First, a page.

Earth's sleepiest ocean is waking, say researchers.
The Arctic Ocean's ice-capped depths have been quiet for millennia, thanks to winds being largely unable to ruffle the surface and stir things up.
The rapid loss of summer ice cover is changing all that, however, creating internal waves in the Arctic waters that could dramatically change life there -- and perhaps even accelerate the sea ice loss.
"It's a very, very quiet ocean," said Luc Rainville of the University of Washington's Applied Physics Laboratory, in Seattle.
He and his colleague Rebecca A. Woodgate have just published a study in the latest issue of Geophysical Research Letters reporting how Arctic waters along the continental shelves are getting more turbulent as the summer ice disappears and waves start churning the water like in other oceans.
"If you put instruments down in the Pacific or Atlantic oceans you'll see density changes every few hours" indicating the passage of internal waves within the ocean, Rainville explained to Discovery News.
These underwater waves move water up, down, sideways and have been measured at heights of up to 200 meters near Hawaii. The internal waves keep the oceans forever turbulent, fertile and unable to settle into quiet pools with warm waters on top and colder, nutrient-rich waters below.
The ice-topped Arctic Ocean, on the other hand, is just such a stratified, calm place because sea ice muffles all waves "like a big damper," Rainville explained. But that is becoming less the case as summer sea ice melt is opening up ever wider expanses of water around the northern continental shelves of north America and Asia.
All that wave action is expected to bring deep water nutrients closer to the surface, where with sunlight they'll feed summer phytoplankton blooms -- forming a vast new foundation for the Arctic marine food web.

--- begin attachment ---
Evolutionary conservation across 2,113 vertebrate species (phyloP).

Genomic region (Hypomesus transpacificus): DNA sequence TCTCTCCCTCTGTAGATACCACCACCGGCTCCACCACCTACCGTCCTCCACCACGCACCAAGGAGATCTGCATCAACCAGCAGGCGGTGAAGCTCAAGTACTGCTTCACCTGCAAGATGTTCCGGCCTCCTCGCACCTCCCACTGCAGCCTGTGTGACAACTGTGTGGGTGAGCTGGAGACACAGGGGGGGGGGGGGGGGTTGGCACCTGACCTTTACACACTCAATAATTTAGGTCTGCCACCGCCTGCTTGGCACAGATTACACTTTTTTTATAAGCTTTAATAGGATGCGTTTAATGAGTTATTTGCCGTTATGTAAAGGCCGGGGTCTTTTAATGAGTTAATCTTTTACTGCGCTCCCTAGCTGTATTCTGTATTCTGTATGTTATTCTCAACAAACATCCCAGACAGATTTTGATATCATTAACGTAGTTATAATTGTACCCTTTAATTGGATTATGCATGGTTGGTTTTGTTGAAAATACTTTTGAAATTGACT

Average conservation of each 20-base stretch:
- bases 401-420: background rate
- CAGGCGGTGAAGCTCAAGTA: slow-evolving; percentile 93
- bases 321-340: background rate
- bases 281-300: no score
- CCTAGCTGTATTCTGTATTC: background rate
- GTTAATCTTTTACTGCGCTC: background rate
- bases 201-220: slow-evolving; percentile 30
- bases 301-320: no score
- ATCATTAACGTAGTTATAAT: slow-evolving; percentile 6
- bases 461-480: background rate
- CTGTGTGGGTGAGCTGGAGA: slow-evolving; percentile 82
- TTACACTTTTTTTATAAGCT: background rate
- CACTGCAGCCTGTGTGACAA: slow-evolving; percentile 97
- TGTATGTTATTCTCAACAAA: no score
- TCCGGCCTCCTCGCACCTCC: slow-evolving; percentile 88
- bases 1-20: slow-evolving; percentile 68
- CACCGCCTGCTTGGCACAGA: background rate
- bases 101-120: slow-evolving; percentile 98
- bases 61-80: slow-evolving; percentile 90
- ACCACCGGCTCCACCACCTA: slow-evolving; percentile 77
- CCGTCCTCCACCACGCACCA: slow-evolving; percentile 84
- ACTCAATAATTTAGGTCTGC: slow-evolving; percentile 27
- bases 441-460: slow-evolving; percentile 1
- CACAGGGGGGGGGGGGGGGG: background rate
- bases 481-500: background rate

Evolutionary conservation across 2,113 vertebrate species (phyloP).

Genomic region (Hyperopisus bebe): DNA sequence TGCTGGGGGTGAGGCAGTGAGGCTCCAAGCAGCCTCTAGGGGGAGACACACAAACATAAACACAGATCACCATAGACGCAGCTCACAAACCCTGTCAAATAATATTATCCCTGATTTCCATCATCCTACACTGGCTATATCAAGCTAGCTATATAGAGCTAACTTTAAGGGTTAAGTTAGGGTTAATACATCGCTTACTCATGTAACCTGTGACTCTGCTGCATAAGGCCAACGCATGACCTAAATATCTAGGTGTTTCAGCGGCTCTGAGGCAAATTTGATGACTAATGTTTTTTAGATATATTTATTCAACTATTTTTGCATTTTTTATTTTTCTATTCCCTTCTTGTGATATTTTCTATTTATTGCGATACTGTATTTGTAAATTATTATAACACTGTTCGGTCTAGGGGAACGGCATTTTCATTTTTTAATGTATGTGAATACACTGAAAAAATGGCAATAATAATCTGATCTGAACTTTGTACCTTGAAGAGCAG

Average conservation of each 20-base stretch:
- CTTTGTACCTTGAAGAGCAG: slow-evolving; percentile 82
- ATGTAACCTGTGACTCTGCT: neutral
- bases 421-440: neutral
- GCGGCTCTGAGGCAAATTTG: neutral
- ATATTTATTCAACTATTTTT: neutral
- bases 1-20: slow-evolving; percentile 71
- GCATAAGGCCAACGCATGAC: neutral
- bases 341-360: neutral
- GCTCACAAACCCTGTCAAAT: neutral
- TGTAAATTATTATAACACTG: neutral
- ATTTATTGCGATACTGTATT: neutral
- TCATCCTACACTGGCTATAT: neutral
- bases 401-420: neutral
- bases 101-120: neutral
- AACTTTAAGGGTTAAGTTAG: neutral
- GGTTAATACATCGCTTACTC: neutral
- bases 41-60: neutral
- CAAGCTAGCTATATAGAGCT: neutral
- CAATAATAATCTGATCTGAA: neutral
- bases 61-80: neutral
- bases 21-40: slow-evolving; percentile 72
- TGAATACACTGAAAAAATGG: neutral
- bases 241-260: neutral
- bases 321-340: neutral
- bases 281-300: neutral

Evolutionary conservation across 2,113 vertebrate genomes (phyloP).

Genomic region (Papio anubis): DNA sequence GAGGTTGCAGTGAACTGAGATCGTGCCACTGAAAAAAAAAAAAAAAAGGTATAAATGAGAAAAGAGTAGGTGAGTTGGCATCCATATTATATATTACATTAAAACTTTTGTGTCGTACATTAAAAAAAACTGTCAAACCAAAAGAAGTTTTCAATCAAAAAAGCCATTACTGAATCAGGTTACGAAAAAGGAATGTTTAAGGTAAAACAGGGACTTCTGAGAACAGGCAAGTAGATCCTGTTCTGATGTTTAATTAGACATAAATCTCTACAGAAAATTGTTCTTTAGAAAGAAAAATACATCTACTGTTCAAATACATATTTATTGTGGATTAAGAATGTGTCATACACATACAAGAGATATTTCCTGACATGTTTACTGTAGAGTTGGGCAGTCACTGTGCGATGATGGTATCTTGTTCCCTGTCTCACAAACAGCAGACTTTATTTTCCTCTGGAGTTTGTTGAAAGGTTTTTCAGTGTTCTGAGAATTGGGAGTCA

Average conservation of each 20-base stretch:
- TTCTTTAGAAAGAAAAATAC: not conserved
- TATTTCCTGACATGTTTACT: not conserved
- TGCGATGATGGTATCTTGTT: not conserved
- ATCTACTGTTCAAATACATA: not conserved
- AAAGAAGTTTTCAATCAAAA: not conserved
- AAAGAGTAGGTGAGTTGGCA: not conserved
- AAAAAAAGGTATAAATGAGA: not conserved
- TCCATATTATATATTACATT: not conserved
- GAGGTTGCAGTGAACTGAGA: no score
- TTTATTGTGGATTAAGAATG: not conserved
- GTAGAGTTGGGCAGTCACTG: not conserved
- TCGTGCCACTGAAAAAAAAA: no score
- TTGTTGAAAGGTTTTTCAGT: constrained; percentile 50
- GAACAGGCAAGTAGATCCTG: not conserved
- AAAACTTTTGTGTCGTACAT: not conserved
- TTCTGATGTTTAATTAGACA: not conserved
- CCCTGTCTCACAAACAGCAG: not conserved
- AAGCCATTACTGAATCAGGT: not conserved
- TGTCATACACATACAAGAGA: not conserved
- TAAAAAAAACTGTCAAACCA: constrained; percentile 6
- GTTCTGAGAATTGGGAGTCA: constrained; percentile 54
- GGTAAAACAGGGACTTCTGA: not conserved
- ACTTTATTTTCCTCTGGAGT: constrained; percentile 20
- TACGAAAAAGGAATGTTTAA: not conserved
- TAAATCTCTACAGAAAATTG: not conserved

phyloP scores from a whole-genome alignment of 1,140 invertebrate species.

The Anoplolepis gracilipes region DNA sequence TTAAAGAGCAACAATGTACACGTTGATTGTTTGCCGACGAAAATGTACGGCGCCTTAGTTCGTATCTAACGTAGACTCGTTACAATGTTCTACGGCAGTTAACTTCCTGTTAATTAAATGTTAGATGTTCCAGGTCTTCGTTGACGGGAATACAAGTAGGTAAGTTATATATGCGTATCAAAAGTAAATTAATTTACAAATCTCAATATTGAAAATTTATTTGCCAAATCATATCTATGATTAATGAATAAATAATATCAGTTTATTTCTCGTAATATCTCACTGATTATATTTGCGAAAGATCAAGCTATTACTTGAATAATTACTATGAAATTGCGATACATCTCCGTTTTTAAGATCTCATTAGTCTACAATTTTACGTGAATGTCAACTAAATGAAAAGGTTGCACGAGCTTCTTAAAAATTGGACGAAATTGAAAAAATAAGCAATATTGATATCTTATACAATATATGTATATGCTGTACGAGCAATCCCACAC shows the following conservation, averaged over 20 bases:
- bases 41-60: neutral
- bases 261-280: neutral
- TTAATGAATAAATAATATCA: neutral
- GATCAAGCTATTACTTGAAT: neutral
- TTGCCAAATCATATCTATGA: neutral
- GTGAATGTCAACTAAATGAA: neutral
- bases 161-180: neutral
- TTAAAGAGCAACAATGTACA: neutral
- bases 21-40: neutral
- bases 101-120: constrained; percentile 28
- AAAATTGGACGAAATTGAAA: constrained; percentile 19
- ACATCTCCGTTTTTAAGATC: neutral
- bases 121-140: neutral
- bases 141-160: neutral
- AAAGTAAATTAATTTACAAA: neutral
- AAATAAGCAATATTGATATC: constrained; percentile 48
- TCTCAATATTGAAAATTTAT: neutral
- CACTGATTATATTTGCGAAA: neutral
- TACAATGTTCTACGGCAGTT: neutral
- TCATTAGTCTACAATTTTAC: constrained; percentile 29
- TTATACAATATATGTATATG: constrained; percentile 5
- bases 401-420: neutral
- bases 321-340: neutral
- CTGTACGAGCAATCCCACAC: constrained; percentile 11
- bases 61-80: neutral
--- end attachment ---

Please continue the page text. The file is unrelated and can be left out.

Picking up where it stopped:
Among the more worrisome questions raised by a more turbulent Arctic Ocean is whether or not it could speed up the melting of Arctic sea ice.
"That's a big open question," Rainville said. "It's possible because the Arctic is a very peculiar ocean."
Unlike any other ocean basin, the Arctic has a lot of very fresh, very cold water on top from melted ice, what's called the cold halocline layer. But about 100 meters below is very salty, slightly warmer water. If internal waves become powerful enough to mix these waters, then yes, the warmer surface could accelerate the melting of sea ice.
"Storms in the central Arctic with reduced ice cover can easily lead to vertical mixing levels that can erode or even remove the cold halocline layer," said Ilker Fer of the University of Bergen, Norway's Geophysical Institute. "The ice is then easily exposed to the relatively warm Atlantic water, possibly leading to a positive feedback."
For now, says Rainville, about all that can be said with reasonable certainty is that the Arctic is bound to become a place of greater seasonal extremes: Rowdy with waves, more mixing and therefore more marine life in the summers, but with the age-old funereal quiet returning for the ice-capped winter months.